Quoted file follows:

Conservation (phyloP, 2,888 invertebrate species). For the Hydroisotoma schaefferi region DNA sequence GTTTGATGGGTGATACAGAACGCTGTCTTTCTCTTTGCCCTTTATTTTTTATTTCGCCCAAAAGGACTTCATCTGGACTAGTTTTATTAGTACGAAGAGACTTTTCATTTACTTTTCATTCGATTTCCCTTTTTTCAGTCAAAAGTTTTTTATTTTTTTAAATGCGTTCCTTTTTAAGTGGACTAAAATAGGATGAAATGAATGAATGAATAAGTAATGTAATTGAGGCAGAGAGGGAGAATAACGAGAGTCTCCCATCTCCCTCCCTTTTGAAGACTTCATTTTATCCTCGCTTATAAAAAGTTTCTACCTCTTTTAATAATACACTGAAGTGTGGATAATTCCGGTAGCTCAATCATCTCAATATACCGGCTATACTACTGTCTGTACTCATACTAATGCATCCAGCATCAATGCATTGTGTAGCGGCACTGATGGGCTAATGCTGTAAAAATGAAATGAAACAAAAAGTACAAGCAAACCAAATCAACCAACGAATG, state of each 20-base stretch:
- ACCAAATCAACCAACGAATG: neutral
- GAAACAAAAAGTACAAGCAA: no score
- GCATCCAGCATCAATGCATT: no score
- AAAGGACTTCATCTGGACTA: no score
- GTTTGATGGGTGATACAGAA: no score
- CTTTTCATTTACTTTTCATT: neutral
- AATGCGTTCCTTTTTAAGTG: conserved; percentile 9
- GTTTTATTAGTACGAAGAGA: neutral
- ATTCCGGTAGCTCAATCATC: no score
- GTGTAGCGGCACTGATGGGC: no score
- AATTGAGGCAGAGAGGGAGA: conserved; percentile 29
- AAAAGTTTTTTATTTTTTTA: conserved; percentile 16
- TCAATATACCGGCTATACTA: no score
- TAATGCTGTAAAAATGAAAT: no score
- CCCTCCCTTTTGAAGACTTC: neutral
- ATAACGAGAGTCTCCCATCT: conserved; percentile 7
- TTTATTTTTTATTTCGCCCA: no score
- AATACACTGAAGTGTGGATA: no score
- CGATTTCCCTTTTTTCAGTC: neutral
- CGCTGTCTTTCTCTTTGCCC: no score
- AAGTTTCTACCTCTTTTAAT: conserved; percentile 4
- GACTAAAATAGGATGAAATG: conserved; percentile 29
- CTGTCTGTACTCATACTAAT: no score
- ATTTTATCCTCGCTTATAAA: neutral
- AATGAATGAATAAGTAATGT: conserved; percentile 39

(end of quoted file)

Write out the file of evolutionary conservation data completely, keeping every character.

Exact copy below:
Conservation (phyloP, 2,888 invertebrate species). For the Hydroisotoma schaefferi region DNA sequence GTTTGATGGGTGATACAGAACGCTGTCTTTCTCTTTGCCCTTTATTTTTTATTTCGCCCAAAAGGACTTCATCTGGACTAGTTTTATTAGTACGAAGAGACTTTTCATTTACTTTTCATTCGATTTCCCTTTTTTCAGTCAAAAGTTTTTTATTTTTTTAAATGCGTTCCTTTTTAAGTGGACTAAAATAGGATGAAATGAATGAATGAATAAGTAATGTAATTGAGGCAGAGAGGGAGAATAACGAGAGTCTCCCATCTCCCTCCCTTTTGAAGACTTCATTTTATCCTCGCTTATAAAAAGTTTCTACCTCTTTTAATAATACACTGAAGTGTGGATAATTCCGGTAGCTCAATCATCTCAATATACCGGCTATACTACTGTCTGTACTCATACTAATGCATCCAGCATCAATGCATTGTGTAGCGGCACTGATGGGCTAATGCTGTAAAAATGAAATGAAACAAAAAGTACAAGCAAACCAAATCAACCAACGAATG, state of each 20-base stretch:
- ACCAAATCAACCAACGAATG: neutral
- GAAACAAAAAGTACAAGCAA: no score
- GCATCCAGCATCAATGCATT: no score
- AAAGGACTTCATCTGGACTA: no score
- GTTTGATGGGTGATACAGAA: no score
- CTTTTCATTTACTTTTCATT: neutral
- AATGCGTTCCTTTTTAAGTG: conserved; percentile 9
- GTTTTATTAGTACGAAGAGA: neutral
- ATTCCGGTAGCTCAATCATC: no score
- GTGTAGCGGCACTGATGGGC: no score
- AATTGAGGCAGAGAGGGAGA: conserved; percentile 29
- AAAAGTTTTTTATTTTTTTA: conserved; percentile 16
- TCAATATACCGGCTATACTA: no score
- TAATGCTGTAAAAATGAAAT: no score
- CCCTCCCTTTTGAAGACTTC: neutral
- ATAACGAGAGTCTCCCATCT: conserved; percentile 7
- TTTATTTTTTATTTCGCCCA: no score
- AATACACTGAAGTGTGGATA: no score
- CGATTTCCCTTTTTTCAGTC: neutral
- CGCTGTCTTTCTCTTTGCCC: no score
- AAGTTTCTACCTCTTTTAAT: conserved; percentile 4
- GACTAAAATAGGATGAAATG: conserved; percentile 29
- CTGTCTGTACTCATACTAAT: no score
- ATTTTATCCTCGCTTATAAA: neutral
- AATGAATGAATAAGTAATGT: conserved; percentile 39